Our Product Manager Dan Saunders shares his thoughts on attending the recent PSMA events.
I have been lucky enough to attend four great regional PSMA events over the past two weeks in Cardiff, Exeter, Leeds and Birmingham, meeting around 150 mapping professionals from the emergency services, central government and local government. It has been great having the opportunity to speak directly with these professionals and hearing how they’re consuming Ordnance Survey data as well as to see how our existing customers are getting on. During these regional events, we kept hearing a few common themes which I thought I’d blog about to see if others have similar issues:
More people are seeing the benefit in maps
The demand for mapping seems to be higher than ever and I kept hearing how different departments are looking to gain intelligence from mapping data. Increasingly maps are being consumed by different applications, not just your general GIS package but also in CRM systems and business intelligence solutions. We have examples where our TRACC software is being used to help gather information for closure of NHS sites, improving fitness and wellbeing and helping to support local growth strategies. These all demonstrate the applicability of maps outside the traditional transport planning/GI remit of our users.
GIS “teams” look different
I have also noticed that there is more appetite for mapping in the public sector with many delegates commenting how they’re getting an increasing number of requests to involve mapping in a project., It does seem, however that there is an issue with bandwidth of staff due to budgetary constraints with many teams being cut from 4 to 1 person, or valuable members of staff leaving and not being replaced. Something I heard by more than one person is that the GIS applications now sit centrally within an IT department, where many people are unable to access or use these applications.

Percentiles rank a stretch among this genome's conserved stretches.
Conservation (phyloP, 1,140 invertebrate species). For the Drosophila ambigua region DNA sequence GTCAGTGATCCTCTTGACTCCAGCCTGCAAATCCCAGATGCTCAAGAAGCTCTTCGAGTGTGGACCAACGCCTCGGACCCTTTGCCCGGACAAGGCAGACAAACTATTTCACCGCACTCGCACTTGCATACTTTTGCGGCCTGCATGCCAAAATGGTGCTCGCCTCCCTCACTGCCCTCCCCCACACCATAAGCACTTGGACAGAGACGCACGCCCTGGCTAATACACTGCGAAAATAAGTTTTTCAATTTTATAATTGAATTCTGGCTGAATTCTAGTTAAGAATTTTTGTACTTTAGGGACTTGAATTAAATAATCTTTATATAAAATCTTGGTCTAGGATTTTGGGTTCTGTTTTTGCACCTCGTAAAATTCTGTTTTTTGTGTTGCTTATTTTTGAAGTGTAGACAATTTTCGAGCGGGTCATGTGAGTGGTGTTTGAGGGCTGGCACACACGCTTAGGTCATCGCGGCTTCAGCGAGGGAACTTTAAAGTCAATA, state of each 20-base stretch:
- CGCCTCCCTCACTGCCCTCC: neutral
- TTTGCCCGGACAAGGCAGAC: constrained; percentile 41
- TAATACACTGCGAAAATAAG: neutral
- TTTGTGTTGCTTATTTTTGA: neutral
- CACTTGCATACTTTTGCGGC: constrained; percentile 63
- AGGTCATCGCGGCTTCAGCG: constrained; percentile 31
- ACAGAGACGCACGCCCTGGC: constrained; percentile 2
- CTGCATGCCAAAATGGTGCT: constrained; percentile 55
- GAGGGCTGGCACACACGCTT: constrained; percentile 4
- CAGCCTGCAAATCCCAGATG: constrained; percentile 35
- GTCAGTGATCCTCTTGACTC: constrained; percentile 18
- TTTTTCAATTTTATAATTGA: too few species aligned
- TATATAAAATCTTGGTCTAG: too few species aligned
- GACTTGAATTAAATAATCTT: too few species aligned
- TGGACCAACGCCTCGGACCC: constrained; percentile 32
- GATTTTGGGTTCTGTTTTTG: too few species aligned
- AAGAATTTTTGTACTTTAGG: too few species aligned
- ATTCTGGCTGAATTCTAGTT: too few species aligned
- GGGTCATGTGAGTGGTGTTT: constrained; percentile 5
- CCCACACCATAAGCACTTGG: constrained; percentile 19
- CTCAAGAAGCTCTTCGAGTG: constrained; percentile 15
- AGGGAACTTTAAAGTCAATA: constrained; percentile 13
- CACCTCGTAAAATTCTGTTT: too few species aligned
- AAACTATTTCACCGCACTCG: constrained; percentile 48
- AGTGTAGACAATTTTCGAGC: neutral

Information is “Siloed”
The amount of times I spoke with people at the PSMA events who did not even know they were our customers was astounding. As many of our existing users sit outside to the “GIS team” there are multiple authorities that are our clients without even knowing it. The same though can be said the other way, as many users are unaware of the latest datasets being released, or changes to delivery of the data. In turn this is making users jobs more difficult as they neither know about the tools available to them, or the data they can utilise.
What can be improved
In my view, the major change needed is communication as some Departments can forget that they have access to a wealth of information, software and data internally. Examples of good practice I heard about were councils running internal meetings where they invite multiple departments together for sharing of ideas. With people trying to do more with less this type of collaboration might seem like a waste of time, but getting key people in the room to share ideas and make introductions can only have a positive long-term effect. Staffordshire County council have been successful in doing this, where a collaboration between two departments managed to save tens of thousands of pounds and managed to have a 27% increase in active travel. Have you ever thought about running an internal GIS day at your organisation?
We have one final event in the PSMA calendar, London on the 2nd November, so I’m looking forward to seeing you all there.